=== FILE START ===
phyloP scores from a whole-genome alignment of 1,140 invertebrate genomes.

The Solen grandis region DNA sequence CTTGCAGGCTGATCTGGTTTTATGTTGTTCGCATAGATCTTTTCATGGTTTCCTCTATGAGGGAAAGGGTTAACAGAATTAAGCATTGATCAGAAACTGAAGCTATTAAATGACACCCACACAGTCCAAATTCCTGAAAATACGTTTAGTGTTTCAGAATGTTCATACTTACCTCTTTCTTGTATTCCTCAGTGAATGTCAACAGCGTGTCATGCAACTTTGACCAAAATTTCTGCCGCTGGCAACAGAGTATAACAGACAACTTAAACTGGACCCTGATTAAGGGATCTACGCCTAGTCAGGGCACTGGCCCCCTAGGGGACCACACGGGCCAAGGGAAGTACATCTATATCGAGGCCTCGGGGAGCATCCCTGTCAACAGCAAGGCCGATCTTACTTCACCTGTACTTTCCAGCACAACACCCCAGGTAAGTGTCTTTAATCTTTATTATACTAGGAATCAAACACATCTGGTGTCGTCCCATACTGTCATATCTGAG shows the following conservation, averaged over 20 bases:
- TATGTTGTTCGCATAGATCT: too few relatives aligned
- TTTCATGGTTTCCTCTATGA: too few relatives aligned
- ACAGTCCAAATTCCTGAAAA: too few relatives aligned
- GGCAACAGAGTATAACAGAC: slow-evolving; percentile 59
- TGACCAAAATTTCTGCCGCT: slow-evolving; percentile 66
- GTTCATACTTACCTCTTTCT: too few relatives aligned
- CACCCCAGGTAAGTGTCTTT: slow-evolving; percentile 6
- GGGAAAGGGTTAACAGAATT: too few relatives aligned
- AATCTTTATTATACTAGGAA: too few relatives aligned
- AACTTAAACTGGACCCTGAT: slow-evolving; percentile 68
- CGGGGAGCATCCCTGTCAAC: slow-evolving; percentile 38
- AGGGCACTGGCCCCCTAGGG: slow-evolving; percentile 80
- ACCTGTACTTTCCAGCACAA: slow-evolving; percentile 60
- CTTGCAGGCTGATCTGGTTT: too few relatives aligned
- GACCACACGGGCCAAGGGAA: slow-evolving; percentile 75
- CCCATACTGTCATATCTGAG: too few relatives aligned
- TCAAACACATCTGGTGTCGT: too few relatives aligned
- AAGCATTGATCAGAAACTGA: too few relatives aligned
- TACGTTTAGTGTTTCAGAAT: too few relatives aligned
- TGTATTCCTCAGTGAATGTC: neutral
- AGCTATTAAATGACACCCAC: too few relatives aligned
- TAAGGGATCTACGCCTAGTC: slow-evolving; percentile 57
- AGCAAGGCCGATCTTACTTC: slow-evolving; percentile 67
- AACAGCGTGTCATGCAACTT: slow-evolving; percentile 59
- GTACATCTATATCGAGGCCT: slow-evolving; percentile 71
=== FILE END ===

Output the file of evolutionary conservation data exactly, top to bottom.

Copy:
phyloP scores from a whole-genome alignment of 1,140 invertebrate genomes.

The Solen grandis region DNA sequence CTTGCAGGCTGATCTGGTTTTATGTTGTTCGCATAGATCTTTTCATGGTTTCCTCTATGAGGGAAAGGGTTAACAGAATTAAGCATTGATCAGAAACTGAAGCTATTAAATGACACCCACACAGTCCAAATTCCTGAAAATACGTTTAGTGTTTCAGAATGTTCATACTTACCTCTTTCTTGTATTCCTCAGTGAATGTCAACAGCGTGTCATGCAACTTTGACCAAAATTTCTGCCGCTGGCAACAGAGTATAACAGACAACTTAAACTGGACCCTGATTAAGGGATCTACGCCTAGTCAGGGCACTGGCCCCCTAGGGGACCACACGGGCCAAGGGAAGTACATCTATATCGAGGCCTCGGGGAGCATCCCTGTCAACAGCAAGGCCGATCTTACTTCACCTGTACTTTCCAGCACAACACCCCAGGTAAGTGTCTTTAATCTTTATTATACTAGGAATCAAACACATCTGGTGTCGTCCCATACTGTCATATCTGAG shows the following conservation, averaged over 20 bases:
- TATGTTGTTCGCATAGATCT: too few relatives aligned
- TTTCATGGTTTCCTCTATGA: too few relatives aligned
- ACAGTCCAAATTCCTGAAAA: too few relatives aligned
- GGCAACAGAGTATAACAGAC: slow-evolving; percentile 59
- TGACCAAAATTTCTGCCGCT: slow-evolving; percentile 66
- GTTCATACTTACCTCTTTCT: too few relatives aligned
- CACCCCAGGTAAGTGTCTTT: slow-evolving; percentile 6
- GGGAAAGGGTTAACAGAATT: too few relatives aligned
- AATCTTTATTATACTAGGAA: too few relatives aligned
- AACTTAAACTGGACCCTGAT: slow-evolving; percentile 68
- CGGGGAGCATCCCTGTCAAC: slow-evolving; percentile 38
- AGGGCACTGGCCCCCTAGGG: slow-evolving; percentile 80
- ACCTGTACTTTCCAGCACAA: slow-evolving; percentile 60
- CTTGCAGGCTGATCTGGTTT: too few relatives aligned
- GACCACACGGGCCAAGGGAA: slow-evolving; percentile 75
- CCCATACTGTCATATCTGAG: too few relatives aligned
- TCAAACACATCTGGTGTCGT: too few relatives aligned
- AAGCATTGATCAGAAACTGA: too few relatives aligned
- TACGTTTAGTGTTTCAGAAT: too few relatives aligned
- TGTATTCCTCAGTGAATGTC: neutral
- AGCTATTAAATGACACCCAC: too few relatives aligned
- TAAGGGATCTACGCCTAGTC: slow-evolving; percentile 57
- AGCAAGGCCGATCTTACTTC: slow-evolving; percentile 67
- AACAGCGTGTCATGCAACTT: slow-evolving; percentile 59
- GTACATCTATATCGAGGCCT: slow-evolving; percentile 71